“Spaciousness allows me to listen to my inner voice, my body, and the emotions I’m going through. To do nothing can be a challenge for some. I still struggle with doing nothing at times. While growing up, I never learned how to relax, how to enjoy the holidays, and mistakenly considered free time with boredom.Life isn’t rosy and flowery every day. I can choose the meaning I want to give. I can choose how I want to live. I can choose to create new possibilities even when I am afraid. I can choose to give way to my passion. I can choose to be with the unpleasantries of life. I can choose to stay with “It is what it is”. I can choose not to resist reality. I can choose and so can you.”

“I dislike the word ‘toxic’ when used to describe a human, attribute, or experience. The so-called ‘toxic’ behavior is usually a decontextualized threat response; usually a result of relational trauma or disempowerment. So when we label this person toxic, we disempower them further and perpetuate a systemic cycle of disconnection and shame.” Natalia Rachel

“If you focus on what you have, you gain what you lack. And if you focus on what you lack, you lose what you have.”Greg McKeown

“You can always look into the past. Past can never be changed, nor will the same experiences – good or bad will never occur again in the same exact fashion. I am looking at the past and smiling at it, and saying thank you for being a wonderful teacher. I don’t wish to have bad times for myself and others. I’ll say that I’ve learned the most and have grown tremendously in moments of emotional pain, breakdowns, and heartaches. Crises are the invitation to go within for introspection, learn and grow. Let’s enjoy and cherish the good times. Good or bad are just labels and are temporary. Good is followed by bad. Bad is followed by good.”

“I have to admit that I go through my own loneliness and depressive episodes. There are times I feel empty inside of myself. But, I don’t judge myself for anything. I seek ways to come back to the normal emotional and mental states of being. It’s Ok to feel low. There is always going to be low when you want to feel high. You can’t live in one state forever. If you laugh, you will cry. If you are happy, you will be sad. Why not just embrace the full range of emotions and be just human?”

“In times of challenging situations, ask yourself-What happened to me?-What’s my emotional reaction? How do I feel? What’s my opinion/interpretation/perception of the situation? This is a Compassionate inquiry exercise from Gabor Mate.

Continue reading “Reflections on Relationships, Childhood, Healing, Clarity, and More”

Rhonda Magee on Inner Work and Healing Ourselves, Mindfulness in Race and Justice, Resolving Conflicts and Handling Difficult Conversations, and More (#172)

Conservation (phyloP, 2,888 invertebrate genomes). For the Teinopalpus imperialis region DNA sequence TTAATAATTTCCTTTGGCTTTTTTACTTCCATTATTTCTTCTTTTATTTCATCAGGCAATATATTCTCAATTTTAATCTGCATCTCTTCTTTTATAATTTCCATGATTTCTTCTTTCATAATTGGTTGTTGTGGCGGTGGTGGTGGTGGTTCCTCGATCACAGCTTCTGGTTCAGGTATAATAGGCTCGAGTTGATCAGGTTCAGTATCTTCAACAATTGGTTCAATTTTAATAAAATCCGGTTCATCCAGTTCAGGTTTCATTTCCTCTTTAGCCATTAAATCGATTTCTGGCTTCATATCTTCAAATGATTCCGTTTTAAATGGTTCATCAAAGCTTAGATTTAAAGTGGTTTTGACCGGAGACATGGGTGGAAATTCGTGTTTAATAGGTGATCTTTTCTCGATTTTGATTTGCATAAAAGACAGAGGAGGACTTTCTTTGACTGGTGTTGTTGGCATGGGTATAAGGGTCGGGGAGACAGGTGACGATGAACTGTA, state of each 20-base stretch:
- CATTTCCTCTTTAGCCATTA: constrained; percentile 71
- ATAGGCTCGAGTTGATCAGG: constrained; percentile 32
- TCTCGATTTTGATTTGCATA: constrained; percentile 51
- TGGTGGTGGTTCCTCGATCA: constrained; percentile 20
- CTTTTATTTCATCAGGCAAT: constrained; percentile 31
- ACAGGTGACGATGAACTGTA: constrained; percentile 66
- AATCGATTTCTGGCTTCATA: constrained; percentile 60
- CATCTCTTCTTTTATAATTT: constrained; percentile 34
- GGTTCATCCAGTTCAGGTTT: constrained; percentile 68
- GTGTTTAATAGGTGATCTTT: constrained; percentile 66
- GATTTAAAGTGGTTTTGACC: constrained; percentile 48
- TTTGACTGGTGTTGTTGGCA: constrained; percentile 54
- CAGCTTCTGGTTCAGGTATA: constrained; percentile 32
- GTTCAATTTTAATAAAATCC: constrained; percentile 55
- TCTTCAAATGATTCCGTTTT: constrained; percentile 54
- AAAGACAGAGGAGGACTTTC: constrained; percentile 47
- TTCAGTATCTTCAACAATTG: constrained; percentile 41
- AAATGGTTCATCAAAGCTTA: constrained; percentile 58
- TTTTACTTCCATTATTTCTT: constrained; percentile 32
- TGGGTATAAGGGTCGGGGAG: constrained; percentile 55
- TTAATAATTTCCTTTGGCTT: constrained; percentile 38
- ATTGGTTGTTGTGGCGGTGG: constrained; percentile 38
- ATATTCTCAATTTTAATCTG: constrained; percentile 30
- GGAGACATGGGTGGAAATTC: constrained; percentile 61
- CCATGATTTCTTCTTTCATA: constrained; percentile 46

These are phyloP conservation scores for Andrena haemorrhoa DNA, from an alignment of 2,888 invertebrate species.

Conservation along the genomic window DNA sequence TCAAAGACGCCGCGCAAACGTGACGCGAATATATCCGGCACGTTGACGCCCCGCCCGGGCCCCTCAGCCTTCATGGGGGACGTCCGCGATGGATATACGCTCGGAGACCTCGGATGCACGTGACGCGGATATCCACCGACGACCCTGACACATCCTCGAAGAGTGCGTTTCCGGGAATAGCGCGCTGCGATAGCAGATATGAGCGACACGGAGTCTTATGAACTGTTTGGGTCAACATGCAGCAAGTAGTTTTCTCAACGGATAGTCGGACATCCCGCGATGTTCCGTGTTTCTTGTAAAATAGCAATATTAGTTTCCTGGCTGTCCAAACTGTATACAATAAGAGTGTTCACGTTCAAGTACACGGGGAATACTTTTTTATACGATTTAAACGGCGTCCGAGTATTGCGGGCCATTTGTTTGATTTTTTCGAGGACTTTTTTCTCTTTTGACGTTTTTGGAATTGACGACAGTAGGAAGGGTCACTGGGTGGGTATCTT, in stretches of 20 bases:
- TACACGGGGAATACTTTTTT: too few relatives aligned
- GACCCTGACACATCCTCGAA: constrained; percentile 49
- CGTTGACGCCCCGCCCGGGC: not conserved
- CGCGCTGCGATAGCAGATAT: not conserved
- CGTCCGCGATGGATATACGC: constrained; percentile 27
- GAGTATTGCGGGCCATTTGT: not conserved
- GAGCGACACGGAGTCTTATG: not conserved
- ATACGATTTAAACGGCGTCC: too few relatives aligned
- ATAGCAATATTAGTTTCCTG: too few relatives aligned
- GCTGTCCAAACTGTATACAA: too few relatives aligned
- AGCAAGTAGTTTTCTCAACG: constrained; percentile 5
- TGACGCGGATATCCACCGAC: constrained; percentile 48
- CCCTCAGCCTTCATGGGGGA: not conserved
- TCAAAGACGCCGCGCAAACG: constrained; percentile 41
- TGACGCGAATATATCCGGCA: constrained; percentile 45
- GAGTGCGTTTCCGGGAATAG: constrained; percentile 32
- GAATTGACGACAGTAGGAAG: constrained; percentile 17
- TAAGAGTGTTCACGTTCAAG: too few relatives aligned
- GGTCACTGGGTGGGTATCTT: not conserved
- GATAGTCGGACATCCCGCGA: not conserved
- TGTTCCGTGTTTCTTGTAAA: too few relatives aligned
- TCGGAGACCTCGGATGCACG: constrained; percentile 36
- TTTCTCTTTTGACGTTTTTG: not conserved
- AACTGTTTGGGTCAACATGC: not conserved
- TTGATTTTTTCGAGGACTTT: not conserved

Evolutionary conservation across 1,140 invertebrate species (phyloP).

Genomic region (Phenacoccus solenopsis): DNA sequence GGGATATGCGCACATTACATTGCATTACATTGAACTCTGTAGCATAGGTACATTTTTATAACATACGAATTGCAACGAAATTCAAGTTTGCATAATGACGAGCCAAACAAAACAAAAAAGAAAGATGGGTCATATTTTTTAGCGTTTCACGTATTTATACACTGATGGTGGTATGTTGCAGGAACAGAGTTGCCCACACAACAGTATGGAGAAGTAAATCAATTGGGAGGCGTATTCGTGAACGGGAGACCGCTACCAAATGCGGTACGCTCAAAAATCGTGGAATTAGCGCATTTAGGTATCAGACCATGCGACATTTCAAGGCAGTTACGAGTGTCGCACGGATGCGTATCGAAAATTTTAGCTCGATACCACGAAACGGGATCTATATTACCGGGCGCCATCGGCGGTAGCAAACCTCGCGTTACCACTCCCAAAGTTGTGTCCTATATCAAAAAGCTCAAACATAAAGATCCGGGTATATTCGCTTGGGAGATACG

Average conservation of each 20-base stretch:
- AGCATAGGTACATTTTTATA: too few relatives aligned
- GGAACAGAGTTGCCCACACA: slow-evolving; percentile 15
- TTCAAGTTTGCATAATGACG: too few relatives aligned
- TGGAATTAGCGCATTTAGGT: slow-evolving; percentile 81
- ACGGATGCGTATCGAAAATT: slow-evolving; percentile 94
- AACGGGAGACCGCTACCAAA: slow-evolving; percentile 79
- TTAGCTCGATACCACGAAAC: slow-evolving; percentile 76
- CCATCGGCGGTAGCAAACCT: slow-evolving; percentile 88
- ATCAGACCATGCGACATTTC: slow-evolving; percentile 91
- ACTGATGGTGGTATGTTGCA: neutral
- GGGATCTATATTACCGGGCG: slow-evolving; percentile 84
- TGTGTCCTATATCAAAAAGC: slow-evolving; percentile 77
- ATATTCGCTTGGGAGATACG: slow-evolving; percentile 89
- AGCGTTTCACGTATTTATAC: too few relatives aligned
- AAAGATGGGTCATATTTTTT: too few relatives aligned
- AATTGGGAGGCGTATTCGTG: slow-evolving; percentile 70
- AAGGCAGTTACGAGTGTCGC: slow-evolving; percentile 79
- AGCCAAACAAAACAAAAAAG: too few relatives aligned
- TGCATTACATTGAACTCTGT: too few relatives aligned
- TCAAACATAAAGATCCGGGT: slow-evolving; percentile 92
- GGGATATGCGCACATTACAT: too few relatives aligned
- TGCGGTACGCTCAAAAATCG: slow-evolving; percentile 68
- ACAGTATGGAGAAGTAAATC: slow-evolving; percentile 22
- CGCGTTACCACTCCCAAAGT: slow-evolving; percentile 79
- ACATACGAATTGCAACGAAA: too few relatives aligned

“Mindfulness is about having a regular daily commitment to a kind of practice that is about awakening and awareness, in a very deep way, that is ongoing for one’s life.

Rhonda

Rhonda V. Magee (M.A. Sociology, J.D.) is a Professor of Law at the University of San Francisco and an internationally-recognized thought and practice leader focused on integrating mindfulness into higher education, law, and social change work. A prolific author, she draws on law and legal history to weave storytelling, poetry, analysis, and practices into inspiration for changing how we think, act and live better together in a rapidly changing world.

Born in North Carolina in 1967, Rhonda experienced a childhood of significant trauma and challenge. Yet, she was gifted with the insight that through a life of caring engagement, self-development, and service with others, she could find a way up and out. She has dedicated her life to healing and teaching in ways that support others in a journey to wholeness and justice. A student of a variety of Buddhist and other wisdom teachers, including Norman Fischer, Joan Halifax, and Jon Kabat Zinn, she trained as a mindfulness teacher through the Oasis Teacher Training Institute of the University of Massachusetts Center for Mindfulness.

She teaches mindfulness-based interventions, awareness, and compassion practices from a range of traditions. A former President of the board of the Center for Contemplative Mind in Society, Professor Magee is a Fellow of the Mind and Life Institute, where she recently completed a two-year term on its steering council. She is a member of the board of advisors of the University of Massachusetts Center for Mindfulness and the board of directors for the Search Inside Yourself Leadership Institute.

Rhonda has served as a guest teacher in a variety of mindfulness teacher training programs, including those sponsored by the Mindfulness Awareness Research Center (2017, 2018), led by Diana Winston, the Engaged Mindfulness Institute, led by Fleet Maull (2017, 2018), and the Center for Mindfulness (2017), led by Saki Santorelli and Judson Brewer. She serves as daylong or retreats co-leader and solo teacher at centers including Spirit Rock Meditation Center, the Garrison Institute, the Shambhala Mountain Center, the Omega Institute, Esalen, and New York Insight Meditation Center.

You can read more about her biography here.